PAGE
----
September 7, 2022
PA-20-272 - Administrative Supplements to Existing NIH Grants and Cooperative Agreements (Parent Admin Supp Clinical Trial Optional)
Office of Research on Women's Health (ORWH)
National Eye Institute (NEI)
National Heart, Lung, and Blood Institute (NHLBI)
National Institute on Aging (NIA)
National Institute on Alcohol Abuse and Alcoholism (NIAAA)
National Institute of Allergy and Infectious Diseases (NIAID)
National Institute of Arthritis and Musculoskeletal and Skin Diseases (NIAMS)
National Institute of Biomedical Imaging and Bioengineering (NIBIB)
Eunice Kennedy Shriver National Institute of Child Health and Human Development (NICHD)
National Institute on Deafness and Other Communication Disorders (NIDCD)
National Institute of Dental and Craniofacial Research (NIDCR)
National Institute of Diabetes and Digestive and Kidney Diseases (NIDDK)
National Institute on Drug Abuse (NIDA)
National Institute of Environmental Health Sciences (NIEHS)
National Institute of General Medical Sciences (NIGMS)
National Institute of Mental Health (NIMH)
National Institute of Neurological Disorders and Stroke (NINDS)
National Institute of Nursing Research (NINR)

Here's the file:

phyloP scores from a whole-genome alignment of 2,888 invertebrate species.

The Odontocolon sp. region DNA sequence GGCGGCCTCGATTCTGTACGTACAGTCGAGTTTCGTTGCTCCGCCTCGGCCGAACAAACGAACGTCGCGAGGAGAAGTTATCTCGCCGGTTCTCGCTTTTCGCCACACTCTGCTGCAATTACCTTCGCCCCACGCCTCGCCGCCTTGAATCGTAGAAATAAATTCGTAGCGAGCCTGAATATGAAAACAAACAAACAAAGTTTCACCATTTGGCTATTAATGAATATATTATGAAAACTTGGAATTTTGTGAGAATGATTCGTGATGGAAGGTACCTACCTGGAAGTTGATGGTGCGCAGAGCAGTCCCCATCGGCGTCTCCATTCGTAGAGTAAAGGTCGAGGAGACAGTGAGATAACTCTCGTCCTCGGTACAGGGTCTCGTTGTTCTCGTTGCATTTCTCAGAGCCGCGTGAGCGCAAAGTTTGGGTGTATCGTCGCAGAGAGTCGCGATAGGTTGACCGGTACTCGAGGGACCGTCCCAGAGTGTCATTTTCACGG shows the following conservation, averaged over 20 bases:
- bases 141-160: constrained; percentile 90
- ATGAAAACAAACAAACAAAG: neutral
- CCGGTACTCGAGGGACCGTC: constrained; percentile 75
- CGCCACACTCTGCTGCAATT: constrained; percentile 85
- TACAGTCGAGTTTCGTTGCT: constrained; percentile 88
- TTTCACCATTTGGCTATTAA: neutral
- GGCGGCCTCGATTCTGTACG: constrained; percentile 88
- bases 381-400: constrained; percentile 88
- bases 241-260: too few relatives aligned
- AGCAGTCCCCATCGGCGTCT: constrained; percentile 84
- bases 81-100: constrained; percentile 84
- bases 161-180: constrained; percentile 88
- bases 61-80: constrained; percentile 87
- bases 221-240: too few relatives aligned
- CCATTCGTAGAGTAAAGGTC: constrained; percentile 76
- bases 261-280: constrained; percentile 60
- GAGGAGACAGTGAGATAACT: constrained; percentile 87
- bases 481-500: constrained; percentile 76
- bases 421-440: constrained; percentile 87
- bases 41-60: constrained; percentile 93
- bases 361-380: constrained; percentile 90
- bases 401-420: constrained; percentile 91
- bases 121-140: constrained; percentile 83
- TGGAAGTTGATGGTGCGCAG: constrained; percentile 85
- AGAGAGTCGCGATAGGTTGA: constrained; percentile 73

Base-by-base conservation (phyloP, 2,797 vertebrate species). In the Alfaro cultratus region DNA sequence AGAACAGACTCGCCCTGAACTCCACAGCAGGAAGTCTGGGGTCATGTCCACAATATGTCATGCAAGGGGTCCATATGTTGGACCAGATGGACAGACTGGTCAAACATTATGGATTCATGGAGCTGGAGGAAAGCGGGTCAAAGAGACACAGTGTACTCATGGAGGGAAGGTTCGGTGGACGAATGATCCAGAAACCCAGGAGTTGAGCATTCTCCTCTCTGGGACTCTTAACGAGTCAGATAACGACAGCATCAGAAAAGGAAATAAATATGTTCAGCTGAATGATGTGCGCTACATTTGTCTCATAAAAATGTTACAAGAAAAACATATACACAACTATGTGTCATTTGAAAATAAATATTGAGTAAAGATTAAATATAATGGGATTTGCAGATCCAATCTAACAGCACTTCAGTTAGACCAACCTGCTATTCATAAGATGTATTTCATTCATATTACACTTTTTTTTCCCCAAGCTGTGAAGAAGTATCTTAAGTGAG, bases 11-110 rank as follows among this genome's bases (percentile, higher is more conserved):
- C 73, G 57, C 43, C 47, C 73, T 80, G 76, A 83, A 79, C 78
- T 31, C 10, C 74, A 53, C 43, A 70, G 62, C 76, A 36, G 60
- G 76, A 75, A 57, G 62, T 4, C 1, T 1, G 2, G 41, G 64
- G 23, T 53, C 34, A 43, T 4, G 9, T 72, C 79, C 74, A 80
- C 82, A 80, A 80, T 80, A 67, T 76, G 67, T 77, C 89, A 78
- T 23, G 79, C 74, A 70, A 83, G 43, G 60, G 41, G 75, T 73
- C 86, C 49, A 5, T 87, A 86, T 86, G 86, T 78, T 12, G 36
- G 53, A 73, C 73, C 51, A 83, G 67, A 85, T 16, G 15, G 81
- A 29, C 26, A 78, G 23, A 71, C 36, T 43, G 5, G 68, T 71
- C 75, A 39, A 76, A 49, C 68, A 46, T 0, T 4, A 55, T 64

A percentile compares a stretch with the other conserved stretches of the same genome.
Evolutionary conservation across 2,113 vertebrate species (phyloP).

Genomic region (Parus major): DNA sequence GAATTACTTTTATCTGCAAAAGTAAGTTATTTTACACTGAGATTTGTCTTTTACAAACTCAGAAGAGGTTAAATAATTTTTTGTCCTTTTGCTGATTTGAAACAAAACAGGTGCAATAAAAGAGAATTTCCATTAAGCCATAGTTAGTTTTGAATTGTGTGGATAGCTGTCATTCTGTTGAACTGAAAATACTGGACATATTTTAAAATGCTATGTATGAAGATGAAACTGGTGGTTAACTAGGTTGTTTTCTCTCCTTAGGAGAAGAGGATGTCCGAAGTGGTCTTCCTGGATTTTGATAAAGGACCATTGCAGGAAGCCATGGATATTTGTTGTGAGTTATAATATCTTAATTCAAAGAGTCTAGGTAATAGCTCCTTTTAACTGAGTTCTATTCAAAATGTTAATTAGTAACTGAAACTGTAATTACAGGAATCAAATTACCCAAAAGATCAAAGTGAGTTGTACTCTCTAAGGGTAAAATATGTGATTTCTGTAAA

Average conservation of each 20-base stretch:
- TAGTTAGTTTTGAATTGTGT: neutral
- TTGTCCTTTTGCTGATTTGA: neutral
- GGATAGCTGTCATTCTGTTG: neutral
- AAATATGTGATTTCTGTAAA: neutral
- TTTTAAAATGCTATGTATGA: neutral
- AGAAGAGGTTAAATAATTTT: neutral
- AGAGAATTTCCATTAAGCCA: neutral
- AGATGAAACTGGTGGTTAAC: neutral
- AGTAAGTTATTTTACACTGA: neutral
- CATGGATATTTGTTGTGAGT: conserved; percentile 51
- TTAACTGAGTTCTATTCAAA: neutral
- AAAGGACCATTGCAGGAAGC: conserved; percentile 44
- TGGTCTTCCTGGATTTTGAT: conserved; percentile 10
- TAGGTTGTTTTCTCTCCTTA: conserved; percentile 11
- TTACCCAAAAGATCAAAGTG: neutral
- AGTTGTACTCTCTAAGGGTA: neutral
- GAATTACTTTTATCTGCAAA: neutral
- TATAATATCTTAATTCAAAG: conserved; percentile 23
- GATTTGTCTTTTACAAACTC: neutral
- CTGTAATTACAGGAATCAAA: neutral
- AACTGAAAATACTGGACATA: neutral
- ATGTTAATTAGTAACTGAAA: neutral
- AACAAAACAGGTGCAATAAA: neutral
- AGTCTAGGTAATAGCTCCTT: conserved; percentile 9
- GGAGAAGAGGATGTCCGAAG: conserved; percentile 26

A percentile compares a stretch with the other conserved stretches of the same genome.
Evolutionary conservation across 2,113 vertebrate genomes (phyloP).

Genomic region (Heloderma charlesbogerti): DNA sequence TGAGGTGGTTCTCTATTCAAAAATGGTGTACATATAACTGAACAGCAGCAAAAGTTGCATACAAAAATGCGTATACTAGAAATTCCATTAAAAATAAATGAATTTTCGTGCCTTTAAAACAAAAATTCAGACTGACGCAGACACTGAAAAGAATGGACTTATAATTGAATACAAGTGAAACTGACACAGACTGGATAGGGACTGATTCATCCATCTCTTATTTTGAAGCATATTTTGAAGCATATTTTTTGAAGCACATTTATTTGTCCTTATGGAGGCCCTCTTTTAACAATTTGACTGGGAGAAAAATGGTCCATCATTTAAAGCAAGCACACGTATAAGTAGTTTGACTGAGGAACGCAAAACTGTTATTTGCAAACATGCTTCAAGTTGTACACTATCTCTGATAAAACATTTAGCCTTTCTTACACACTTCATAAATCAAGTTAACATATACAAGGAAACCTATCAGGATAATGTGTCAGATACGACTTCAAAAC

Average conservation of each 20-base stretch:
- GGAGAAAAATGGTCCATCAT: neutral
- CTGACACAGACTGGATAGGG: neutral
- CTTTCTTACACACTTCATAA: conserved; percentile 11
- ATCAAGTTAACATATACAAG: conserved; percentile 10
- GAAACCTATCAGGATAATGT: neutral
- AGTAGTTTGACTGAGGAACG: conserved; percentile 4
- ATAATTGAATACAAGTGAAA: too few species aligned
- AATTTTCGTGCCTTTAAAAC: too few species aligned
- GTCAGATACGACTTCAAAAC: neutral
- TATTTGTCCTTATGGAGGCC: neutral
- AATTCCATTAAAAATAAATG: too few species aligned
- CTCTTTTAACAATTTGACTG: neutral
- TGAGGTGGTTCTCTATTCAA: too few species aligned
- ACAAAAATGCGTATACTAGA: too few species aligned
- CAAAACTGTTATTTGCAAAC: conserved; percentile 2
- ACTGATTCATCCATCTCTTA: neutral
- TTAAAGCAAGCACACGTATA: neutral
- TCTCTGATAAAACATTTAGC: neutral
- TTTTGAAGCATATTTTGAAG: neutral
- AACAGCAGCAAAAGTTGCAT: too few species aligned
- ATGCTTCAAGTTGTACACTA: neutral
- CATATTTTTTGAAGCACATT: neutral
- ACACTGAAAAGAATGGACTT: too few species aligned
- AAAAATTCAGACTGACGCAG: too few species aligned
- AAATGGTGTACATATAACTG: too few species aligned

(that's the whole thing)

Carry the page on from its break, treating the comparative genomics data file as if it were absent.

National Center for Complementary and Integrative Health (NCCIH)
Sexual and Gender Minority Research Office (SGMRO)
National Cancer Institute (NCI)
All applications to this funding opportunity announcement should fall within the mission of the Institutes/Centers. The following NIH Offices may co-fund applications assigned to those Institutes/Centers.
Office of Nutrition Research (ONR)
The Office of Research on Women’s Health (ORWH) announces the availability of administrative supplements to support research highlighting health inequities among women in the United States who are understudied, underrepresented and underreported (U3) in biomedical research. Robust studies exploring sex and gender influences and social determinants of health are needed to reduce inequities. The proposed research must address at least one objective from strategic goals 1, 2, or 3 of the “2019-2023 Trans-NIH Strategic Plan for Women’s Health Research, Advancing Science for the Health of Women.”
Women account for over half of the U.S. population, according to the U.S. Census Bureau. Women and girls belonging to certain populations - including, but not limited to, NIH-designated health disparities populations; persons experiencing homelessness, institutionalization, or incarceration; persons having physical, intellectual, or sensory disabilities; and immigrants—bear a disproportionate burden of health risks, disease prevalence, and poorer health outcomes. Additionally, underrepresentation in data reporting and biomedical research hinders unique opportunities to learn more about associations between personal identity, sociocultural factors, and health.